Just as EU Space Week is back, so too is the annual User Consultation Platform. A highlight on the EU Space Week agenda, the User Consultation Platform (UCP) invites users from a range of market segments to present their needs and requirements. 

“The UCP is an exciting opportunity for business and industry leaders, entrepreneurs, service providers, innovators and space user communities to express their needs, share best practices and present case studies,” says Fiammetta Diani, Head of Market, Downstream and Innovation at the EU Agency for the Space Programme (EUSPA). “By creating an engaged network of innovators, the User Consultation Platform plays a key role in shaping the evolution of the EU Space Programme and its services.”

The UCP consists of breakout sessions and a summary plenary and covers not only Galileo and EGNOS, but also Copernicus and GOVSATCOM. “The Platform’s unique format allows all space stakeholders to share their experiences and expertise and learn from each other, helping them grow stronger and become more innovative and competitive,” adds Diani.   

Extensive exchanges and in-depth discussions

This year’s UCP kicks off 3 October with a full day of extensive exchanges happening during eight parallel sessions, each of which focuses on a specific market segment:

  • Infrastructure: the role of EU Space in infrastructure development, with a focus on key user requirements, trends and representative use cases.
  • Renewable Energy: how Earth Observation (EO) and GNSS-based solutions can support the rapid transition towards renewable energies.
  • EO-Platforms and Consumer Applications: a discussion on both improving access to space data and how to leverage that data for use in consumer, tourism and health applications.
  • Aviation and Drones: how GNSS and EO can enable emerging operational concepts in the air, increase business opportunities and identify priorities for R&D and innovation.
  • Maritime and Fisheries: discuss the needs of applications relying on GNSS and EO, which will be instrumental in defining potential new space data-based services.
  • Emergency Management and Humanitarian Aid: applications for monitoring geohazards, post-crisis damage assessment and building inspection, with a special focus on supporting Ukraine.
  • Insurance and Finance: an in-depth discussion on how to leverage the full potential of space data in fintech.
  • Raw Materials: why EO and GNSS data and services are key for raw material resource exploration, operations and post-closure environmental management.

In addition to in-depth discussions on user needs, each session will also provide updates on testing campaigns, market trends, the evolution of the various programmes and new opportunities in R&D. “These sessions are a one-of-a-kind networking opportunity that gives the entire space ecosystem a chance to explore new synergies and keep abreast of the latest developments in this fast-paced sector,” says Diani.

“As the EU Space Programme evolves, so too do the needs of its users,” notes Diani. “Leveraging the central role users play in shaping EU Space applications, the outcomes of this year’s UCP will help define the service provision and ensure that EU Space works for everyone.”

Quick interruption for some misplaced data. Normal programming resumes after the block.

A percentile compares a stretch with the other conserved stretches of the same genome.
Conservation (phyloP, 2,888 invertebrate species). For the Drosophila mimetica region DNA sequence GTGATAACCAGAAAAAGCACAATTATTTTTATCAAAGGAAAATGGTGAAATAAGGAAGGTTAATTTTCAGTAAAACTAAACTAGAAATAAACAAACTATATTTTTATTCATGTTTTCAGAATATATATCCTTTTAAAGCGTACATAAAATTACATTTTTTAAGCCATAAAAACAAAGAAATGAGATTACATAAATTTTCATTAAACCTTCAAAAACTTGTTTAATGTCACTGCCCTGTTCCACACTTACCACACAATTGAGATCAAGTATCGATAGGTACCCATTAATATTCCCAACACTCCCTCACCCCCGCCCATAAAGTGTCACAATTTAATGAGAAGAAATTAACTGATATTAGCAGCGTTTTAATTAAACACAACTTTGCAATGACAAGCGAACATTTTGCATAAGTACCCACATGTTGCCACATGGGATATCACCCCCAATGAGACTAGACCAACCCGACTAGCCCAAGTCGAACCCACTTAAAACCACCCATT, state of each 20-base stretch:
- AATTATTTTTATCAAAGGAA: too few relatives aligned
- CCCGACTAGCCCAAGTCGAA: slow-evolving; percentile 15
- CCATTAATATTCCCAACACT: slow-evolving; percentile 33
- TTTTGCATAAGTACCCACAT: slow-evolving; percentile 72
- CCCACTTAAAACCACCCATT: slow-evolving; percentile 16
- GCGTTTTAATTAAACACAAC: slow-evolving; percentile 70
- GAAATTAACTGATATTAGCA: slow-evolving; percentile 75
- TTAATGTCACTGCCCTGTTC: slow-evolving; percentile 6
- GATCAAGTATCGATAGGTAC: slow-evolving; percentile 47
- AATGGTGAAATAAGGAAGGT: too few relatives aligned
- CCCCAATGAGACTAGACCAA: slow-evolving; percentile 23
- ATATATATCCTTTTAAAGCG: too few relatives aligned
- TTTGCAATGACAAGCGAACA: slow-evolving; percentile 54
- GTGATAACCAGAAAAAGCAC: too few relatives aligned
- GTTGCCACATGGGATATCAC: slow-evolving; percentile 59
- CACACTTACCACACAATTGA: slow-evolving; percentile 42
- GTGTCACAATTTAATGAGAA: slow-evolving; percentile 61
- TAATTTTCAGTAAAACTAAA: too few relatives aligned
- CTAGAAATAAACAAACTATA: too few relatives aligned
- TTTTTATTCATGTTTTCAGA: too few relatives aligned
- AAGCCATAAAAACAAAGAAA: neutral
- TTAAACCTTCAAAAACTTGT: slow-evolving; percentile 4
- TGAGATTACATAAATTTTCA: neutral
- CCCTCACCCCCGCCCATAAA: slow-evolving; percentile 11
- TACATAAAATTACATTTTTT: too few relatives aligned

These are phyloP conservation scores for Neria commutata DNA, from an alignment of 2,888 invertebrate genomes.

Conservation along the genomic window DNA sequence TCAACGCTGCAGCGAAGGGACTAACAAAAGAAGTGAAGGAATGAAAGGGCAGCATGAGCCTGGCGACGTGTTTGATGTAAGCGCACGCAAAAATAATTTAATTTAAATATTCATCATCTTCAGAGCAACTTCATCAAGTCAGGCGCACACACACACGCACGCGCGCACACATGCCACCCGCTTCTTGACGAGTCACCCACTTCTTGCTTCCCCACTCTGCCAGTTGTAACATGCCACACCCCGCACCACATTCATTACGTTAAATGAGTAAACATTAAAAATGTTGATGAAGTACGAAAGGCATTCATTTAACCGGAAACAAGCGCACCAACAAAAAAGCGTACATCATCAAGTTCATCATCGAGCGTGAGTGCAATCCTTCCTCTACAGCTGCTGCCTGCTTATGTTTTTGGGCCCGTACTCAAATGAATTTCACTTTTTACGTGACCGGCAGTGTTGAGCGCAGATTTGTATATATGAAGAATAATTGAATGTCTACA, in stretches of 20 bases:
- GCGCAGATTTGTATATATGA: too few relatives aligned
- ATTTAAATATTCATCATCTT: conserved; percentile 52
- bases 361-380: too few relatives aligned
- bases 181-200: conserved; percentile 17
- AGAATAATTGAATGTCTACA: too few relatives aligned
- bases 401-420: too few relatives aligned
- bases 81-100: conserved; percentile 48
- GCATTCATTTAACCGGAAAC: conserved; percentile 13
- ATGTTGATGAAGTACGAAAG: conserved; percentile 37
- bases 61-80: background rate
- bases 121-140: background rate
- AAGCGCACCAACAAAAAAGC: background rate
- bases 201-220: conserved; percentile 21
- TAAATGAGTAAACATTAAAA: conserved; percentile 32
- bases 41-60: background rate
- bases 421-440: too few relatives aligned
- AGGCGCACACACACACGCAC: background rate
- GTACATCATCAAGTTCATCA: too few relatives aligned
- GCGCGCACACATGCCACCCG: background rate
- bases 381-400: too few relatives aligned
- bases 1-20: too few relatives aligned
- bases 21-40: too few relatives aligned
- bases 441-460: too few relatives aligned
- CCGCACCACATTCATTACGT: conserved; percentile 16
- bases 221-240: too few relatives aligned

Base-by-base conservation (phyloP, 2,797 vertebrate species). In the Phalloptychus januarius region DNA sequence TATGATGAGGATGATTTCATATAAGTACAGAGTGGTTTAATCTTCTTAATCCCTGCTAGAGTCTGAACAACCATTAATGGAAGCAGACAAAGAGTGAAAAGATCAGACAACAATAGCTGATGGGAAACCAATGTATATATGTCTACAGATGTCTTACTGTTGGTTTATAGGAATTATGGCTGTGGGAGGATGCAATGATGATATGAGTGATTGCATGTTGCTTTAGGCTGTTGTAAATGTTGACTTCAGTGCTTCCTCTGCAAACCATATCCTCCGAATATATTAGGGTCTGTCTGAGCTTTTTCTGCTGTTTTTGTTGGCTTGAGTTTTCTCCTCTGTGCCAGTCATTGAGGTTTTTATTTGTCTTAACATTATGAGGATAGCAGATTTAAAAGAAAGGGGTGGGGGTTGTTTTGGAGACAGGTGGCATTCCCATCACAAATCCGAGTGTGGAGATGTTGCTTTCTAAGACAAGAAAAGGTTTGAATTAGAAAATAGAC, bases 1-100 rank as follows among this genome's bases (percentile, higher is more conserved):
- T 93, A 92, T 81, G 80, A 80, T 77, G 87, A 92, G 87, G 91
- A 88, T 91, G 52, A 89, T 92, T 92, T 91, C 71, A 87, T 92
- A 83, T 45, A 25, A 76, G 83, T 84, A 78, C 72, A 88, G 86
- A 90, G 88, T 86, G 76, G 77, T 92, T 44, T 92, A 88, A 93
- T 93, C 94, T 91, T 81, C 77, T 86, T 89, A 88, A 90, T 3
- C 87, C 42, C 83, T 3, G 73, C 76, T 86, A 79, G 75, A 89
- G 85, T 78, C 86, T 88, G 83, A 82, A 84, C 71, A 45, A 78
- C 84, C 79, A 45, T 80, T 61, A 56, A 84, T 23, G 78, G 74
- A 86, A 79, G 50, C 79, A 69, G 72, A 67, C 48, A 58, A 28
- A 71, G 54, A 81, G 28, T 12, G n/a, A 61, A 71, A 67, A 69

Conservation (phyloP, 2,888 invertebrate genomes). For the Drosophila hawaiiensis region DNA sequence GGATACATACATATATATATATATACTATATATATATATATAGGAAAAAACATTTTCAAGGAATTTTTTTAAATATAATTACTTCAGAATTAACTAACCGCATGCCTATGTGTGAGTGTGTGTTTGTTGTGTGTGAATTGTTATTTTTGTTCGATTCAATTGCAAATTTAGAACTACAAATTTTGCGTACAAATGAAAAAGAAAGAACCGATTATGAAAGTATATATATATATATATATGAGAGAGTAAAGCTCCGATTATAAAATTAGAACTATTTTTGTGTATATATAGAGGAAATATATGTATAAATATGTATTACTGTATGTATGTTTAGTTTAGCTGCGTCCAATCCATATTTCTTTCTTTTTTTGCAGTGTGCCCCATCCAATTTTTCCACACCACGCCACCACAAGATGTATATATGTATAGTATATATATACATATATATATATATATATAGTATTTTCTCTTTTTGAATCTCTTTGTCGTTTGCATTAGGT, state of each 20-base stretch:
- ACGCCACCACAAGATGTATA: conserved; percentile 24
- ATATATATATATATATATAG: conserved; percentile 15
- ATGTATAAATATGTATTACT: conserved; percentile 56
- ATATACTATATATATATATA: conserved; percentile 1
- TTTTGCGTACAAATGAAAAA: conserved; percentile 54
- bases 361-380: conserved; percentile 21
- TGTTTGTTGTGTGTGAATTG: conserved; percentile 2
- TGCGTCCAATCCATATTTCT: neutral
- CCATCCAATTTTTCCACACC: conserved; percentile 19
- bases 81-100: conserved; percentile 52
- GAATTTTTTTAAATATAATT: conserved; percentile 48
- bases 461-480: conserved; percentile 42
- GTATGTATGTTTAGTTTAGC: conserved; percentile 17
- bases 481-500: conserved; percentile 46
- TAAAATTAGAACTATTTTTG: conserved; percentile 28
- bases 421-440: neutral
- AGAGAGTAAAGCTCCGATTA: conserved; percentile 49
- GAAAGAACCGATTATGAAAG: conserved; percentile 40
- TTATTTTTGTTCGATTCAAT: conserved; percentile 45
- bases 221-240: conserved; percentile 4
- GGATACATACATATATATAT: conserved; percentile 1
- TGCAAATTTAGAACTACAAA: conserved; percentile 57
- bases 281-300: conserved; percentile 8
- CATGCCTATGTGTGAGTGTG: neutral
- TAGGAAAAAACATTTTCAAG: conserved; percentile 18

The User Consultation Platform will take place 3 – 4 October. More information and registration can be found here.

EU Space Week, Europe’s premiere space event, is happening 3 – 6 October. As a hybrid event, you can join either online or physically in Prague, the heart of the EU Space Programme.

 

Media note: This feature can be republished without charge provided the European Union Agency for the Space Programme (EUSPA) is acknowledged as the source at the top or the bottom of the story. You must request permission before you use any of the photographs on the site. If you republish, we would be grateful if you could link back to the EUSPA website (http://www.euspa.europa.eu).

A highlight on the EU Space Week agenda, the UCP invites users from a range of market segments to present their needs and requirements

EUSPA welcomes Shriya satellite to the Galileo family!

29.8.2022 10:45  
The Galileo satellite GSAT0224 entered into service on 29 August
Published: 
29 August 2022

The Galileo satellite GSAT0224 entered into service on 29 August. The satellite is named ‘Shriya’, after a Norwegian grade school student who won the Galileo drawing competition organised by the European Commission and the Norwegian Space Agency. 

The news comes after extended In-Orbit Testing that took place in January-March, followed by participation in the In-Orbit Validation (IOV) for EUSPA/ESA’s finalized testing campaign for I/NAV improvements in July and August 2022.

Having passed the initial tests, the satellite was deemed healthy and ready to join the Galileo family, and after IOV participation, it is now also ready for faster convergence improvements!

Continue to serve Galileo users around the world

The previous Galileo satellite GSAT0223 entered into service in May 2022. While the two satellites may be orbiting some 23,000 kilometres above us, their service impact will be felt right here on Earth.